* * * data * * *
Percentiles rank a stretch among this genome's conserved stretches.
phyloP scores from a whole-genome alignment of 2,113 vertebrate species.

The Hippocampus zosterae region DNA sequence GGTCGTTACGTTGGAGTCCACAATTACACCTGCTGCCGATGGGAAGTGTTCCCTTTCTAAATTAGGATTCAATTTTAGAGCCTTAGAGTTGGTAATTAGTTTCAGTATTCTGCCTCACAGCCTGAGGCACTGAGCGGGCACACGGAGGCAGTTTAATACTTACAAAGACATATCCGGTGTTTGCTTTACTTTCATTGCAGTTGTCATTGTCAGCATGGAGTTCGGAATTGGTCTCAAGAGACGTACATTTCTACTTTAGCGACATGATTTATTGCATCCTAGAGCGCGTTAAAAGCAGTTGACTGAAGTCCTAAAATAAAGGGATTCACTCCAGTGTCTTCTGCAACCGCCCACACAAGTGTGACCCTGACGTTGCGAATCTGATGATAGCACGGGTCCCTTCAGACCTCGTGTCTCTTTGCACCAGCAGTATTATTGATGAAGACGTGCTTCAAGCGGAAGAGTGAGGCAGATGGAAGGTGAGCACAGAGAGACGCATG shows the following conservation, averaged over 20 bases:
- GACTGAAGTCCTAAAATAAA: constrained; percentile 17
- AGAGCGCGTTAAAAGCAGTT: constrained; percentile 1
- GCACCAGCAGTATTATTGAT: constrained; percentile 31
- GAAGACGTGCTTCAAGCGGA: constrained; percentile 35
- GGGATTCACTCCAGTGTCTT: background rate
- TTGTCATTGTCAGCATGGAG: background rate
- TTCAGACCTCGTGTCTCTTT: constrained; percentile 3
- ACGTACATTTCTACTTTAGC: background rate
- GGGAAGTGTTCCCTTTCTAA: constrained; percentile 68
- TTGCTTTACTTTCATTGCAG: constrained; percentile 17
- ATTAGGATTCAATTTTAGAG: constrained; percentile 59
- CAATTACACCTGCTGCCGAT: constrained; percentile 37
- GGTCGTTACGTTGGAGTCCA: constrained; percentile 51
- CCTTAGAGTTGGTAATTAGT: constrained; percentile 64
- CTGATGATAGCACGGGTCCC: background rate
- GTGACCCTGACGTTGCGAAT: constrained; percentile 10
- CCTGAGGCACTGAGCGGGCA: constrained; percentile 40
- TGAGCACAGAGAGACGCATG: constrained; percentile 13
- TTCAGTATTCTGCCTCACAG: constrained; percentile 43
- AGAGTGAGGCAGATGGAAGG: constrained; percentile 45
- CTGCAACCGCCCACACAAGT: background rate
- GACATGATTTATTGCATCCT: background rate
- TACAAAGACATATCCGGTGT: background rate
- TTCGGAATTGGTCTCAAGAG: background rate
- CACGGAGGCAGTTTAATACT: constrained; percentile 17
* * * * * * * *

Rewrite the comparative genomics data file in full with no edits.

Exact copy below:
Percentiles rank a stretch among this genome's conserved stretches.
phyloP scores from a whole-genome alignment of 2,113 vertebrate species.

The Hippocampus zosterae region DNA sequence GGTCGTTACGTTGGAGTCCACAATTACACCTGCTGCCGATGGGAAGTGTTCCCTTTCTAAATTAGGATTCAATTTTAGAGCCTTAGAGTTGGTAATTAGTTTCAGTATTCTGCCTCACAGCCTGAGGCACTGAGCGGGCACACGGAGGCAGTTTAATACTTACAAAGACATATCCGGTGTTTGCTTTACTTTCATTGCAGTTGTCATTGTCAGCATGGAGTTCGGAATTGGTCTCAAGAGACGTACATTTCTACTTTAGCGACATGATTTATTGCATCCTAGAGCGCGTTAAAAGCAGTTGACTGAAGTCCTAAAATAAAGGGATTCACTCCAGTGTCTTCTGCAACCGCCCACACAAGTGTGACCCTGACGTTGCGAATCTGATGATAGCACGGGTCCCTTCAGACCTCGTGTCTCTTTGCACCAGCAGTATTATTGATGAAGACGTGCTTCAAGCGGAAGAGTGAGGCAGATGGAAGGTGAGCACAGAGAGACGCATG shows the following conservation, averaged over 20 bases:
- GACTGAAGTCCTAAAATAAA: constrained; percentile 17
- AGAGCGCGTTAAAAGCAGTT: constrained; percentile 1
- GCACCAGCAGTATTATTGAT: constrained; percentile 31
- GAAGACGTGCTTCAAGCGGA: constrained; percentile 35
- GGGATTCACTCCAGTGTCTT: background rate
- TTGTCATTGTCAGCATGGAG: background rate
- TTCAGACCTCGTGTCTCTTT: constrained; percentile 3
- ACGTACATTTCTACTTTAGC: background rate
- GGGAAGTGTTCCCTTTCTAA: constrained; percentile 68
- TTGCTTTACTTTCATTGCAG: constrained; percentile 17
- ATTAGGATTCAATTTTAGAG: constrained; percentile 59
- CAATTACACCTGCTGCCGAT: constrained; percentile 37
- GGTCGTTACGTTGGAGTCCA: constrained; percentile 51
- CCTTAGAGTTGGTAATTAGT: constrained; percentile 64
- CTGATGATAGCACGGGTCCC: background rate
- GTGACCCTGACGTTGCGAAT: constrained; percentile 10
- CCTGAGGCACTGAGCGGGCA: constrained; percentile 40
- TGAGCACAGAGAGACGCATG: constrained; percentile 13
- TTCAGTATTCTGCCTCACAG: constrained; percentile 43
- AGAGTGAGGCAGATGGAAGG: constrained; percentile 45
- CTGCAACCGCCCACACAAGT: background rate
- GACATGATTTATTGCATCCT: background rate
- TACAAAGACATATCCGGTGT: background rate
- TTCGGAATTGGTCTCAAGAG: background rate
- CACGGAGGCAGTTTAATACT: constrained; percentile 17